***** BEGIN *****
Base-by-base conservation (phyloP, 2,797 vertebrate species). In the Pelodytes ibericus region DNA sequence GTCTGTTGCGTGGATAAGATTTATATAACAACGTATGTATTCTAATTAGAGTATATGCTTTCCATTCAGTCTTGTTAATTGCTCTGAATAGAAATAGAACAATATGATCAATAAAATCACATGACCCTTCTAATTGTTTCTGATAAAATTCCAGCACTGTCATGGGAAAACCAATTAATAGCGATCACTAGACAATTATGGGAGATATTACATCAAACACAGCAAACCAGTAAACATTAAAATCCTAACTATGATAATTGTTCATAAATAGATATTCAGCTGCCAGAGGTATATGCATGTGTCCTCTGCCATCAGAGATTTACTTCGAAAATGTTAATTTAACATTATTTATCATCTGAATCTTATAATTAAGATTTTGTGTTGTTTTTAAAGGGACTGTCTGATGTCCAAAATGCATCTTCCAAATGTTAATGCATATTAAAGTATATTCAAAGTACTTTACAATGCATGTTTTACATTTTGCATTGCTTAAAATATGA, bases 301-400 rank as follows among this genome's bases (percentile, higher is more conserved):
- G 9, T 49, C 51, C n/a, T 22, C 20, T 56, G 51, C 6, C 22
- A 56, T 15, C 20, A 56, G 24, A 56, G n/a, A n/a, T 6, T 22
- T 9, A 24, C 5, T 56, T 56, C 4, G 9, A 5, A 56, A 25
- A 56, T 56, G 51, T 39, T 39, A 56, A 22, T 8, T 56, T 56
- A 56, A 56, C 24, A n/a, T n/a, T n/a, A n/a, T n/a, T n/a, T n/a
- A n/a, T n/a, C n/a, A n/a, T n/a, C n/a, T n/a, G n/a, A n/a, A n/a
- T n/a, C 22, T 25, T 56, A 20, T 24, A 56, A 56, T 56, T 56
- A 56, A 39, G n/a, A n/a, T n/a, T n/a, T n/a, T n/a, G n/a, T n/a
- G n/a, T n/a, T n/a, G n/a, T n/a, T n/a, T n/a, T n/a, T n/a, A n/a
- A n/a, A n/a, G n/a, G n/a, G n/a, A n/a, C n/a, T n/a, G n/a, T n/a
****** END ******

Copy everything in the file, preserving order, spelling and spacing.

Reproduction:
Base-by-base conservation (phyloP, 2,797 vertebrate species). In the Pelodytes ibericus region DNA sequence GTCTGTTGCGTGGATAAGATTTATATAACAACGTATGTATTCTAATTAGAGTATATGCTTTCCATTCAGTCTTGTTAATTGCTCTGAATAGAAATAGAACAATATGATCAATAAAATCACATGACCCTTCTAATTGTTTCTGATAAAATTCCAGCACTGTCATGGGAAAACCAATTAATAGCGATCACTAGACAATTATGGGAGATATTACATCAAACACAGCAAACCAGTAAACATTAAAATCCTAACTATGATAATTGTTCATAAATAGATATTCAGCTGCCAGAGGTATATGCATGTGTCCTCTGCCATCAGAGATTTACTTCGAAAATGTTAATTTAACATTATTTATCATCTGAATCTTATAATTAAGATTTTGTGTTGTTTTTAAAGGGACTGTCTGATGTCCAAAATGCATCTTCCAAATGTTAATGCATATTAAAGTATATTCAAAGTACTTTACAATGCATGTTTTACATTTTGCATTGCTTAAAATATGA, bases 301-400 rank as follows among this genome's bases (percentile, higher is more conserved):
- G 9, T 49, C 51, C n/a, T 22, C 20, T 56, G 51, C 6, C 22
- A 56, T 15, C 20, A 56, G 24, A 56, G n/a, A n/a, T 6, T 22
- T 9, A 24, C 5, T 56, T 56, C 4, G 9, A 5, A 56, A 25
- A 56, T 56, G 51, T 39, T 39, A 56, A 22, T 8, T 56, T 56
- A 56, A 56, C 24, A n/a, T n/a, T n/a, A n/a, T n/a, T n/a, T n/a
- A n/a, T n/a, C n/a, A n/a, T n/a, C n/a, T n/a, G n/a, A n/a, A n/a
- T n/a, C 22, T 25, T 56, A 20, T 24, A 56, A 56, T 56, T 56
- A 56, A 39, G n/a, A n/a, T n/a, T n/a, T n/a, T n/a, G n/a, T n/a
- G n/a, T n/a, T n/a, G n/a, T n/a, T n/a, T n/a, T n/a, T n/a, A n/a
- A n/a, A n/a, G n/a, G n/a, G n/a, A n/a, C n/a, T n/a, G n/a, T n/a